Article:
3.2 Writing the Description Files

There are two description files that are required for any port, whether they actually package or not. They are pkg-descr and pkg-plist. Their pkg- prefix distinguishes them from other files.

3.2.1 pkg-descr

This is a longer description of the port. One to a few paragraphs concisely explaining what the port does is sufficient.

Note: This is not a manual or an in-depth description on how to use or compile the port! Please be careful if you are copying from the README or manpage; too often they are not a concise description of the port or are in an awkward format (e.g., manpages have justified spacing, as it looks particularly bad with monospaced fonts).

A well-written pkg-descr describes the port completely enough that users would not have to consult the documentation or visit the website to understand what the software does, how it can be useful, or what particularly nice features it has. Mentioning certain requirements like a graphical toolkit, heavy dependencies, runtime environment, or implementation languages help users decide whether this port will work for them.

Include a URL to the official WWW homepage. Prepend one of the websites (pick the most common one) with WWW: (followed by single space) so that automated tools will work correctly. If the URI is the root of the website or directory, it should be terminated with a slash.

Note: If the listed webpage for a port is not available, try to search the Internet first to see if the official site moved, was renamed, or is hosted elsewhere.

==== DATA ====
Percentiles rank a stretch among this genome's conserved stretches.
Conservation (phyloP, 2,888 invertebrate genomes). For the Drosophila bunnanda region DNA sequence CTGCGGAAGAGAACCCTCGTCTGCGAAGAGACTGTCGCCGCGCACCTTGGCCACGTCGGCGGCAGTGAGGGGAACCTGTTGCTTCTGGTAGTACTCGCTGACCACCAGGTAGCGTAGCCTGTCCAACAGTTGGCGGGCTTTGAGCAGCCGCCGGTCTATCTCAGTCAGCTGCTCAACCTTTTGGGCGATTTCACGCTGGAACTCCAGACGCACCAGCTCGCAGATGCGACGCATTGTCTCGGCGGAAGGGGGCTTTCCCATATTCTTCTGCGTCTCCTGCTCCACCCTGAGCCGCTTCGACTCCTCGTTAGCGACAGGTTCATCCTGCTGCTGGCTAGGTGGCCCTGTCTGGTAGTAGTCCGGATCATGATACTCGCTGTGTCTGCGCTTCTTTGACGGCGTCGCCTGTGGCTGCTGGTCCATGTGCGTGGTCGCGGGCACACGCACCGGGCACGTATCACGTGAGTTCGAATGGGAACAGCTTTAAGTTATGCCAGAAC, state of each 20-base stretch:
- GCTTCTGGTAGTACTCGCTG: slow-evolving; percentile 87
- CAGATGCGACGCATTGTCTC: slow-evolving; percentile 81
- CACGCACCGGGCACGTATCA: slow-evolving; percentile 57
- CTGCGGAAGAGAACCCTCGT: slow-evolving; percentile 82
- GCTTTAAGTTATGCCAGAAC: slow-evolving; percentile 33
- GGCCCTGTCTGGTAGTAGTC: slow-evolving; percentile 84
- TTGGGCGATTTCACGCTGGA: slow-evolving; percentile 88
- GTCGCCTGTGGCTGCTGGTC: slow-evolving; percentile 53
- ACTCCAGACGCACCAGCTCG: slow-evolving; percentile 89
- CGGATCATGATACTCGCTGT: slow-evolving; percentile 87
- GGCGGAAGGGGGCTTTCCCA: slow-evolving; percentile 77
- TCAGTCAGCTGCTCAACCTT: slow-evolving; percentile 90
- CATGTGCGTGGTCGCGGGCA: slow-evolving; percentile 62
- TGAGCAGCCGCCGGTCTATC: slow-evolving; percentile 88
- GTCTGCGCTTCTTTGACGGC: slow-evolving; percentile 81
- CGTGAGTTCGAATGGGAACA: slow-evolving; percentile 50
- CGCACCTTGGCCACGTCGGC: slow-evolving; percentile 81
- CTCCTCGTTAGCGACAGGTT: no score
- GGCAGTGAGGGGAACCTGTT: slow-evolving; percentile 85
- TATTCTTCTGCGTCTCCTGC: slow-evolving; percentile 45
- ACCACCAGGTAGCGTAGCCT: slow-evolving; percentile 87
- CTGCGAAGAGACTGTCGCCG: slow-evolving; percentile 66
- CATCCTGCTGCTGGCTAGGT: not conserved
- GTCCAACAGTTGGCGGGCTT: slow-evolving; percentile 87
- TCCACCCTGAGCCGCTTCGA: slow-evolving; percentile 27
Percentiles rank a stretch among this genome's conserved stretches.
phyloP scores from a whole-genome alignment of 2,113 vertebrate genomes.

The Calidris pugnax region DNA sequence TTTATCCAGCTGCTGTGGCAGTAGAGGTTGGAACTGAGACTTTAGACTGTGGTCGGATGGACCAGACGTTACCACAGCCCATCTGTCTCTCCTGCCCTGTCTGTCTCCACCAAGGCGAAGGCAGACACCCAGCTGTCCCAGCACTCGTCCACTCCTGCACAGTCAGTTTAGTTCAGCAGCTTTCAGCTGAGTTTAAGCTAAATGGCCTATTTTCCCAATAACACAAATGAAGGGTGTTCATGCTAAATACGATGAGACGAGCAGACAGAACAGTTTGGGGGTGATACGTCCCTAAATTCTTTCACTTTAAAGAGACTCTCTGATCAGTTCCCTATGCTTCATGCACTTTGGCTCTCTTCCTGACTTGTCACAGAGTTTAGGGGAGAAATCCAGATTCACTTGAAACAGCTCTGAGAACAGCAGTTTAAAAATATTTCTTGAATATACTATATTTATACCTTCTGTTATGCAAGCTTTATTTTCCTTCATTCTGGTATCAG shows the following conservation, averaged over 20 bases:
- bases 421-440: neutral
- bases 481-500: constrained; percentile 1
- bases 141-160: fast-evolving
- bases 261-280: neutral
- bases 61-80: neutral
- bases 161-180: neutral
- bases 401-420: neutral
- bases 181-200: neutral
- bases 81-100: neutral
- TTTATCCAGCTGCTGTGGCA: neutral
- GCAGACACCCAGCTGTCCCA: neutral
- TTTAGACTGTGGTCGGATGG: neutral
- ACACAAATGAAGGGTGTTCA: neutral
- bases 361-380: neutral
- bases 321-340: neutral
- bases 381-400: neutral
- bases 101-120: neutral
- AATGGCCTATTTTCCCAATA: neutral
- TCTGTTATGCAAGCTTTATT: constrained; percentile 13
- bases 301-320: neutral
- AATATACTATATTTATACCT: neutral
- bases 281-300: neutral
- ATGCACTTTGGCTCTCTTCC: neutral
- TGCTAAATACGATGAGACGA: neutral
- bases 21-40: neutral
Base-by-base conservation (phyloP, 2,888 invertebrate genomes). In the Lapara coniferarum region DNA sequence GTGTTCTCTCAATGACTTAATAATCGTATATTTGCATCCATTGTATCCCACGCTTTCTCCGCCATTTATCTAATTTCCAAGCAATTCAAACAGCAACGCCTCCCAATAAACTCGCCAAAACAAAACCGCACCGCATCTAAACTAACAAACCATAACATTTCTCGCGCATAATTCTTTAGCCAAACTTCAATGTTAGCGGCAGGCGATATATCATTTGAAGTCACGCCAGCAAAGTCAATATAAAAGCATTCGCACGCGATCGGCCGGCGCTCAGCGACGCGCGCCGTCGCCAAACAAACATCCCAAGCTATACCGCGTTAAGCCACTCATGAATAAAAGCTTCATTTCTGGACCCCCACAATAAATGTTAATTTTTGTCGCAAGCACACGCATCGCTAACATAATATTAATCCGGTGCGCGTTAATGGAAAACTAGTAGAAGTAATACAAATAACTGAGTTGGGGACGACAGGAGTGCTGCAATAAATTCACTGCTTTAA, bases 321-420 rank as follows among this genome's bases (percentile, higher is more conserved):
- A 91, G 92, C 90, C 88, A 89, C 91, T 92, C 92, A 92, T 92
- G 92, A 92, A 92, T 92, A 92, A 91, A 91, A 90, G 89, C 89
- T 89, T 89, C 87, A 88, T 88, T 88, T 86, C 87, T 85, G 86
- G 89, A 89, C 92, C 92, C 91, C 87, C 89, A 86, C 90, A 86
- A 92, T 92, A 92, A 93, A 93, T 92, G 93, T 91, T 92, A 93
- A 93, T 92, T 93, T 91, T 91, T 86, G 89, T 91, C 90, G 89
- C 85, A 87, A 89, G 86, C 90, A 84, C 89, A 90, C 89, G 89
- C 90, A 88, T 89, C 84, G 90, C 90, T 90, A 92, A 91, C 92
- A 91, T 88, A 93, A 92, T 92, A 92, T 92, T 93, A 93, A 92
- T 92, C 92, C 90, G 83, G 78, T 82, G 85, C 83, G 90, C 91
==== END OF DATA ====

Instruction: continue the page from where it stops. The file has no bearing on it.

The following example shows how your pkg-descr should look:

This is a port of oneko, in which a cat chases a poor mouse all over
the screen.

WWW: http://www.oneko.org/

3.2.2 pkg-plist

This file lists all the files installed by the port. It is also called the ``packing list'' because the package is generated by packing the files listed here. The pathnames are relative to the installation prefix (usually /usr/local. If you are using the MANn variables (as you should be), do not list any manpages here. If the port creates directories during installation, make sure to add @dirrm lines to remove them when the package is deleted.

Here is a small example:

@dirrm lib/X11/oneko

Refer to the pkg_create(1) manual page for details on the packing list.

Note: It is recommended that you keep all the filenames in this file sorted alphabetically. It will make verifying the changes when you upgrade the port much easier.

Note: Creating a packing list manually can be a very tedious task. If the port installs a large numbers of files, creating the packing list automatically might save time.

There is only one case when pkg-plist can be omitted from a port. If the port installs just a handful of files, and perhaps directories, the files and directories may be listed in the variables PLIST_FILES and PLIST_DIRS, respectively, within the port's Makefile. For instance, we could get along without pkg-plist in the above oneko port by adding the following lines to the Makefile:

PLIST_FILES=	bin/oneko \
		lib/X11/app-defaults/Oneko \
		lib/X11/oneko/cat1.xpm \
		lib/X11/oneko/cat2.xpm \
PLIST_DIRS=	lib/X11/oneko

Of course, PLIST_DIRS should be left unset if a port installs no directories of its own.

The price for this way of listing port's files and directories is that you cannot use command sequences described in pkg_create(1). Therefore, it is suitable only for simple ports and makes them even simpler. At the same time, it has the advantage of reducing the number of files in the ports collection. Please consider using this technique before you resort to pkg-plist.

Later we will see how pkg-plist and PLIST_FILES can be used to fulfill more sophisticated tasks.

For questions about the FreeBSD ports system, e-mail <ports@FreeBSD.org>.
For questions about this documentation, e-mail <doc@FreeBSD.org>.